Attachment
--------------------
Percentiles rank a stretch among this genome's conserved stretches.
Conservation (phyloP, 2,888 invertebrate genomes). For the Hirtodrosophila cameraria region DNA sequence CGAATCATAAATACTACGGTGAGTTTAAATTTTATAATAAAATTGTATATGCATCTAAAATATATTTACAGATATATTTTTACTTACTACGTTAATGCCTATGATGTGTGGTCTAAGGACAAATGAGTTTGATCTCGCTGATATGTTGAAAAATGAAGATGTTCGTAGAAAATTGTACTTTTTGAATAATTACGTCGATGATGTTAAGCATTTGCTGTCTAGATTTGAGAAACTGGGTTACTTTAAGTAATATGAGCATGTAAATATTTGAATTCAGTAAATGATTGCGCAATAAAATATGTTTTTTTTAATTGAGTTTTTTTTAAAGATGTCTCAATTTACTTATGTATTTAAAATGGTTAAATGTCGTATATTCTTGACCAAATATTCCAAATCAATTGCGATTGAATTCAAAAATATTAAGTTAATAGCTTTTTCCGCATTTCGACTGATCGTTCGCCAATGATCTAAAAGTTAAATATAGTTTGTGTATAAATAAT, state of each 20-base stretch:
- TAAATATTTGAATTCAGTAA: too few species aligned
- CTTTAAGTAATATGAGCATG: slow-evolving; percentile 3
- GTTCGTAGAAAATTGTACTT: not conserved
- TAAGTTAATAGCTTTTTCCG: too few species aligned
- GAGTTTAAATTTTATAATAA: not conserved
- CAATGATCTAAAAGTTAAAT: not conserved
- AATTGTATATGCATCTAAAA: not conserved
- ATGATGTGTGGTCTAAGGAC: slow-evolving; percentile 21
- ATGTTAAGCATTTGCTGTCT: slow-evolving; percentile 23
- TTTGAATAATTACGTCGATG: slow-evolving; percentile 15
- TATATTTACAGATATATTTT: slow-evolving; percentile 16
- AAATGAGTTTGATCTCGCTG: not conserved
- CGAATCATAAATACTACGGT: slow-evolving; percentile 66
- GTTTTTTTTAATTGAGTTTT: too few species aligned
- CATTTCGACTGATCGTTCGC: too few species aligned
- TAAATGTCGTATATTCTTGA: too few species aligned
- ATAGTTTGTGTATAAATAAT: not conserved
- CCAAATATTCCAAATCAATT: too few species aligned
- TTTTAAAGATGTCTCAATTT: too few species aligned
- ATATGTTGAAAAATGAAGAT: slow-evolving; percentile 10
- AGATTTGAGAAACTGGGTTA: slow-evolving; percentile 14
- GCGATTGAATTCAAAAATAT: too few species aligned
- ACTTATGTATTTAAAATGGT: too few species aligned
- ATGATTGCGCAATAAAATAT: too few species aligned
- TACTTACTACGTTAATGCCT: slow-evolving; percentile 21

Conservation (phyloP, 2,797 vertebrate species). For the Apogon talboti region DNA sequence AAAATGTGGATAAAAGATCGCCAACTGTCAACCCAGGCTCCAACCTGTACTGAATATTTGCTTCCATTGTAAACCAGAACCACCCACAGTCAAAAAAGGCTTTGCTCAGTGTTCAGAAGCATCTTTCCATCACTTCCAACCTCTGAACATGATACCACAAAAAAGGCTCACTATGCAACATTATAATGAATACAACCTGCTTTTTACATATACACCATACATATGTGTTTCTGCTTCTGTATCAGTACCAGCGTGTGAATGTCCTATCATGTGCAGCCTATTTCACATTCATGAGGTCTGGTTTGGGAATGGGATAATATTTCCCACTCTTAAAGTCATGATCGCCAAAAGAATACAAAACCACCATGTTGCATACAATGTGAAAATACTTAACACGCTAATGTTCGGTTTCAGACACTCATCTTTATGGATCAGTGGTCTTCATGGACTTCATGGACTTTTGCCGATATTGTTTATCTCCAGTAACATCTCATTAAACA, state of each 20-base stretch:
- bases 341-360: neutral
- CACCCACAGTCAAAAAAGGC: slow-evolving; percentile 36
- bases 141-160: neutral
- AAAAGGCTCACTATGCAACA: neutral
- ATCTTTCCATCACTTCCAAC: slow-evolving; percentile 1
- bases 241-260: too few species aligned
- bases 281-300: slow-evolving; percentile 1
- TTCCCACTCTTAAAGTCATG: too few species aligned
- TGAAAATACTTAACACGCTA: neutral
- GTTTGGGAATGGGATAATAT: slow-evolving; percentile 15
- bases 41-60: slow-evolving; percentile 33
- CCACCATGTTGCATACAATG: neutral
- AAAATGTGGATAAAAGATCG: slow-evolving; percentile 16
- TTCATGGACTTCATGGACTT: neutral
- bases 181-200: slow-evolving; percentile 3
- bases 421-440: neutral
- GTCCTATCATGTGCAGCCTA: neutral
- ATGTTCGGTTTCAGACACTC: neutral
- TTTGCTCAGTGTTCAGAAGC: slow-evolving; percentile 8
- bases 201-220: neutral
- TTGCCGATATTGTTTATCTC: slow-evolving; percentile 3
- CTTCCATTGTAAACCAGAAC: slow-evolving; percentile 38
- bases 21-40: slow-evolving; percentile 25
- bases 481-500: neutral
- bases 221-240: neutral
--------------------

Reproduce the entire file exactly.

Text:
Percentiles rank a stretch among this genome's conserved stretches.
Conservation (phyloP, 2,888 invertebrate genomes). For the Hirtodrosophila cameraria region DNA sequence CGAATCATAAATACTACGGTGAGTTTAAATTTTATAATAAAATTGTATATGCATCTAAAATATATTTACAGATATATTTTTACTTACTACGTTAATGCCTATGATGTGTGGTCTAAGGACAAATGAGTTTGATCTCGCTGATATGTTGAAAAATGAAGATGTTCGTAGAAAATTGTACTTTTTGAATAATTACGTCGATGATGTTAAGCATTTGCTGTCTAGATTTGAGAAACTGGGTTACTTTAAGTAATATGAGCATGTAAATATTTGAATTCAGTAAATGATTGCGCAATAAAATATGTTTTTTTTAATTGAGTTTTTTTTAAAGATGTCTCAATTTACTTATGTATTTAAAATGGTTAAATGTCGTATATTCTTGACCAAATATTCCAAATCAATTGCGATTGAATTCAAAAATATTAAGTTAATAGCTTTTTCCGCATTTCGACTGATCGTTCGCCAATGATCTAAAAGTTAAATATAGTTTGTGTATAAATAAT, state of each 20-base stretch:
- TAAATATTTGAATTCAGTAA: too few species aligned
- CTTTAAGTAATATGAGCATG: slow-evolving; percentile 3
- GTTCGTAGAAAATTGTACTT: not conserved
- TAAGTTAATAGCTTTTTCCG: too few species aligned
- GAGTTTAAATTTTATAATAA: not conserved
- CAATGATCTAAAAGTTAAAT: not conserved
- AATTGTATATGCATCTAAAA: not conserved
- ATGATGTGTGGTCTAAGGAC: slow-evolving; percentile 21
- ATGTTAAGCATTTGCTGTCT: slow-evolving; percentile 23
- TTTGAATAATTACGTCGATG: slow-evolving; percentile 15
- TATATTTACAGATATATTTT: slow-evolving; percentile 16
- AAATGAGTTTGATCTCGCTG: not conserved
- CGAATCATAAATACTACGGT: slow-evolving; percentile 66
- GTTTTTTTTAATTGAGTTTT: too few species aligned
- CATTTCGACTGATCGTTCGC: too few species aligned
- TAAATGTCGTATATTCTTGA: too few species aligned
- ATAGTTTGTGTATAAATAAT: not conserved
- CCAAATATTCCAAATCAATT: too few species aligned
- TTTTAAAGATGTCTCAATTT: too few species aligned
- ATATGTTGAAAAATGAAGAT: slow-evolving; percentile 10
- AGATTTGAGAAACTGGGTTA: slow-evolving; percentile 14
- GCGATTGAATTCAAAAATAT: too few species aligned
- ACTTATGTATTTAAAATGGT: too few species aligned
- ATGATTGCGCAATAAAATAT: too few species aligned
- TACTTACTACGTTAATGCCT: slow-evolving; percentile 21

Conservation (phyloP, 2,797 vertebrate species). For the Apogon talboti region DNA sequence AAAATGTGGATAAAAGATCGCCAACTGTCAACCCAGGCTCCAACCTGTACTGAATATTTGCTTCCATTGTAAACCAGAACCACCCACAGTCAAAAAAGGCTTTGCTCAGTGTTCAGAAGCATCTTTCCATCACTTCCAACCTCTGAACATGATACCACAAAAAAGGCTCACTATGCAACATTATAATGAATACAACCTGCTTTTTACATATACACCATACATATGTGTTTCTGCTTCTGTATCAGTACCAGCGTGTGAATGTCCTATCATGTGCAGCCTATTTCACATTCATGAGGTCTGGTTTGGGAATGGGATAATATTTCCCACTCTTAAAGTCATGATCGCCAAAAGAATACAAAACCACCATGTTGCATACAATGTGAAAATACTTAACACGCTAATGTTCGGTTTCAGACACTCATCTTTATGGATCAGTGGTCTTCATGGACTTCATGGACTTTTGCCGATATTGTTTATCTCCAGTAACATCTCATTAAACA, state of each 20-base stretch:
- bases 341-360: neutral
- CACCCACAGTCAAAAAAGGC: slow-evolving; percentile 36
- bases 141-160: neutral
- AAAAGGCTCACTATGCAACA: neutral
- ATCTTTCCATCACTTCCAAC: slow-evolving; percentile 1
- bases 241-260: too few species aligned
- bases 281-300: slow-evolving; percentile 1
- TTCCCACTCTTAAAGTCATG: too few species aligned
- TGAAAATACTTAACACGCTA: neutral
- GTTTGGGAATGGGATAATAT: slow-evolving; percentile 15
- bases 41-60: slow-evolving; percentile 33
- CCACCATGTTGCATACAATG: neutral
- AAAATGTGGATAAAAGATCG: slow-evolving; percentile 16
- TTCATGGACTTCATGGACTT: neutral
- bases 181-200: slow-evolving; percentile 3
- bases 421-440: neutral
- GTCCTATCATGTGCAGCCTA: neutral
- ATGTTCGGTTTCAGACACTC: neutral
- TTTGCTCAGTGTTCAGAAGC: slow-evolving; percentile 8
- bases 201-220: neutral
- TTGCCGATATTGTTTATCTC: slow-evolving; percentile 3
- CTTCCATTGTAAACCAGAAC: slow-evolving; percentile 38
- bases 21-40: slow-evolving; percentile 25
- bases 481-500: neutral
- bases 221-240: neutral